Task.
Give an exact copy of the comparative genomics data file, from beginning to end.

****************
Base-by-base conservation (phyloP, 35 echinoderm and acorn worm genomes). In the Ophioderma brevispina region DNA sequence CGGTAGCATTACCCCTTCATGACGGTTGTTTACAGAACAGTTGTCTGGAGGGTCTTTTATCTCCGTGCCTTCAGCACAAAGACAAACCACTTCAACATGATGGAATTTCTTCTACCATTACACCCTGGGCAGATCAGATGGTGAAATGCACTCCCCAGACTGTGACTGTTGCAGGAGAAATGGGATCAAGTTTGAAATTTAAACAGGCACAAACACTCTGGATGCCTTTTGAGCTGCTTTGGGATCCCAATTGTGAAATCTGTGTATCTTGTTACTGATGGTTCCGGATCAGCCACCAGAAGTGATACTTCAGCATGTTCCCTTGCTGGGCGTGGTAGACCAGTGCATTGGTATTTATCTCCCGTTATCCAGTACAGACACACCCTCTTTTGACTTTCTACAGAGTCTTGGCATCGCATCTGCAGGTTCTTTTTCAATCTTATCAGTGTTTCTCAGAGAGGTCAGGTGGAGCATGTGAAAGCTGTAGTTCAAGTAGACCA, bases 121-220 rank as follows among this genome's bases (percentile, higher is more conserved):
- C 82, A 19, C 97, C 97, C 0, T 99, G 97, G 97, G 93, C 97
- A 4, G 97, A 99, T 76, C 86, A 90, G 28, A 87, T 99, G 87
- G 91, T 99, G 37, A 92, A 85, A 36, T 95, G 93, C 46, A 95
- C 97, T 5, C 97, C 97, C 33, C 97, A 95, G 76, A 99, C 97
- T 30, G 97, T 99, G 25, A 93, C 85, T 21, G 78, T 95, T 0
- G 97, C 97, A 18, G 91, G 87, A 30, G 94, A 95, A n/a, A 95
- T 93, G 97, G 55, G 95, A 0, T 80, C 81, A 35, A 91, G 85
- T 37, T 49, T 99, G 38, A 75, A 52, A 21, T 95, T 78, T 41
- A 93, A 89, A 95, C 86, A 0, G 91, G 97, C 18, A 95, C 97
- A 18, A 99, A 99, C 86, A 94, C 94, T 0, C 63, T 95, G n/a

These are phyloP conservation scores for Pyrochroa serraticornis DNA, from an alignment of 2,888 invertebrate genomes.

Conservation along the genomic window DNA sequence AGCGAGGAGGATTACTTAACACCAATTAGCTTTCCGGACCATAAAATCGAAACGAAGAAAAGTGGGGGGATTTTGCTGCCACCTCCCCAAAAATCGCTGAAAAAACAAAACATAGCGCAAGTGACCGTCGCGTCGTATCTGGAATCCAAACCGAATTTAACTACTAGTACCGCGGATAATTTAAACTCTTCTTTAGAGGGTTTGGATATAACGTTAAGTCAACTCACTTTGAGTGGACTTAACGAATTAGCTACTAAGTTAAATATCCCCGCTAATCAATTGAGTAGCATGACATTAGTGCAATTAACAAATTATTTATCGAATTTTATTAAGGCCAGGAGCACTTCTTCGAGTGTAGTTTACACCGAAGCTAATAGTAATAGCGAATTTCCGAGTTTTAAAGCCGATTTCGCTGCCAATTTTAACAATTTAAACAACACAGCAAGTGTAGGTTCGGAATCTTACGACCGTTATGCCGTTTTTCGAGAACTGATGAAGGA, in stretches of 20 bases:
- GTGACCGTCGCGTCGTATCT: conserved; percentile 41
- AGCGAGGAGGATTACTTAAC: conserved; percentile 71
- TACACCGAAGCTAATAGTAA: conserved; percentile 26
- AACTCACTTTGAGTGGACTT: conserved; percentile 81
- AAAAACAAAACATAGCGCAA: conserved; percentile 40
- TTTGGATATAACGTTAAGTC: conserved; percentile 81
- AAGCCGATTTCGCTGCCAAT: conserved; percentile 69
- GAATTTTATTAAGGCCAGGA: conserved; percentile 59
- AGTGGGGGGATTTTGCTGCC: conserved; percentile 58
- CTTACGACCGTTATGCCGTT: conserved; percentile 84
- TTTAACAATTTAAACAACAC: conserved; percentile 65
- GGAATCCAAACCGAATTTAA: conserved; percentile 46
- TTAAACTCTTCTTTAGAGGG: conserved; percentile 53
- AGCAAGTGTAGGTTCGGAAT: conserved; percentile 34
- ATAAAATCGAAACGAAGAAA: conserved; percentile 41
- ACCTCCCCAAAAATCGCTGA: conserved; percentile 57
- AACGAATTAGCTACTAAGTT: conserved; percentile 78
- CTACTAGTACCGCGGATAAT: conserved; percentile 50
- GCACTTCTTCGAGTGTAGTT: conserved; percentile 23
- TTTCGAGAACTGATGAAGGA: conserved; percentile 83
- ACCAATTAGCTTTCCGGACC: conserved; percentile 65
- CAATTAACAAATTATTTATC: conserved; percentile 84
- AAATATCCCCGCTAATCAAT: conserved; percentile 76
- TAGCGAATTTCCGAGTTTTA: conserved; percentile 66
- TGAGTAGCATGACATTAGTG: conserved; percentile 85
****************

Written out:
Base-by-base conservation (phyloP, 35 echinoderm and acorn worm genomes). In the Ophioderma brevispina region DNA sequence CGGTAGCATTACCCCTTCATGACGGTTGTTTACAGAACAGTTGTCTGGAGGGTCTTTTATCTCCGTGCCTTCAGCACAAAGACAAACCACTTCAACATGATGGAATTTCTTCTACCATTACACCCTGGGCAGATCAGATGGTGAAATGCACTCCCCAGACTGTGACTGTTGCAGGAGAAATGGGATCAAGTTTGAAATTTAAACAGGCACAAACACTCTGGATGCCTTTTGAGCTGCTTTGGGATCCCAATTGTGAAATCTGTGTATCTTGTTACTGATGGTTCCGGATCAGCCACCAGAAGTGATACTTCAGCATGTTCCCTTGCTGGGCGTGGTAGACCAGTGCATTGGTATTTATCTCCCGTTATCCAGTACAGACACACCCTCTTTTGACTTTCTACAGAGTCTTGGCATCGCATCTGCAGGTTCTTTTTCAATCTTATCAGTGTTTCTCAGAGAGGTCAGGTGGAGCATGTGAAAGCTGTAGTTCAAGTAGACCA, bases 121-220 rank as follows among this genome's bases (percentile, higher is more conserved):
- C 82, A 19, C 97, C 97, C 0, T 99, G 97, G 97, G 93, C 97
- A 4, G 97, A 99, T 76, C 86, A 90, G 28, A 87, T 99, G 87
- G 91, T 99, G 37, A 92, A 85, A 36, T 95, G 93, C 46, A 95
- C 97, T 5, C 97, C 97, C 33, C 97, A 95, G 76, A 99, C 97
- T 30, G 97, T 99, G 25, A 93, C 85, T 21, G 78, T 95, T 0
- G 97, C 97, A 18, G 91, G 87, A 30, G 94, A 95, A n/a, A 95
- T 93, G 97, G 55, G 95, A 0, T 80, C 81, A 35, A 91, G 85
- T 37, T 49, T 99, G 38, A 75, A 52, A 21, T 95, T 78, T 41
- A 93, A 89, A 95, C 86, A 0, G 91, G 97, C 18, A 95, C 97
- A 18, A 99, A 99, C 86, A 94, C 94, T 0, C 63, T 95, G n/a

These are phyloP conservation scores for Pyrochroa serraticornis DNA, from an alignment of 2,888 invertebrate genomes.

Conservation along the genomic window DNA sequence AGCGAGGAGGATTACTTAACACCAATTAGCTTTCCGGACCATAAAATCGAAACGAAGAAAAGTGGGGGGATTTTGCTGCCACCTCCCCAAAAATCGCTGAAAAAACAAAACATAGCGCAAGTGACCGTCGCGTCGTATCTGGAATCCAAACCGAATTTAACTACTAGTACCGCGGATAATTTAAACTCTTCTTTAGAGGGTTTGGATATAACGTTAAGTCAACTCACTTTGAGTGGACTTAACGAATTAGCTACTAAGTTAAATATCCCCGCTAATCAATTGAGTAGCATGACATTAGTGCAATTAACAAATTATTTATCGAATTTTATTAAGGCCAGGAGCACTTCTTCGAGTGTAGTTTACACCGAAGCTAATAGTAATAGCGAATTTCCGAGTTTTAAAGCCGATTTCGCTGCCAATTTTAACAATTTAAACAACACAGCAAGTGTAGGTTCGGAATCTTACGACCGTTATGCCGTTTTTCGAGAACTGATGAAGGA, in stretches of 20 bases:
- GTGACCGTCGCGTCGTATCT: conserved; percentile 41
- AGCGAGGAGGATTACTTAAC: conserved; percentile 71
- TACACCGAAGCTAATAGTAA: conserved; percentile 26
- AACTCACTTTGAGTGGACTT: conserved; percentile 81
- AAAAACAAAACATAGCGCAA: conserved; percentile 40
- TTTGGATATAACGTTAAGTC: conserved; percentile 81
- AAGCCGATTTCGCTGCCAAT: conserved; percentile 69
- GAATTTTATTAAGGCCAGGA: conserved; percentile 59
- AGTGGGGGGATTTTGCTGCC: conserved; percentile 58
- CTTACGACCGTTATGCCGTT: conserved; percentile 84
- TTTAACAATTTAAACAACAC: conserved; percentile 65
- GGAATCCAAACCGAATTTAA: conserved; percentile 46
- TTAAACTCTTCTTTAGAGGG: conserved; percentile 53
- AGCAAGTGTAGGTTCGGAAT: conserved; percentile 34
- ATAAAATCGAAACGAAGAAA: conserved; percentile 41
- ACCTCCCCAAAAATCGCTGA: conserved; percentile 57
- AACGAATTAGCTACTAAGTT: conserved; percentile 78
- CTACTAGTACCGCGGATAAT: conserved; percentile 50
- GCACTTCTTCGAGTGTAGTT: conserved; percentile 23
- TTTCGAGAACTGATGAAGGA: conserved; percentile 83
- ACCAATTAGCTTTCCGGACC: conserved; percentile 65
- CAATTAACAAATTATTTATC: conserved; percentile 84
- AAATATCCCCGCTAATCAAT: conserved; percentile 76
- TAGCGAATTTCCGAGTTTTA: conserved; percentile 66
- TGAGTAGCATGACATTAGTG: conserved; percentile 85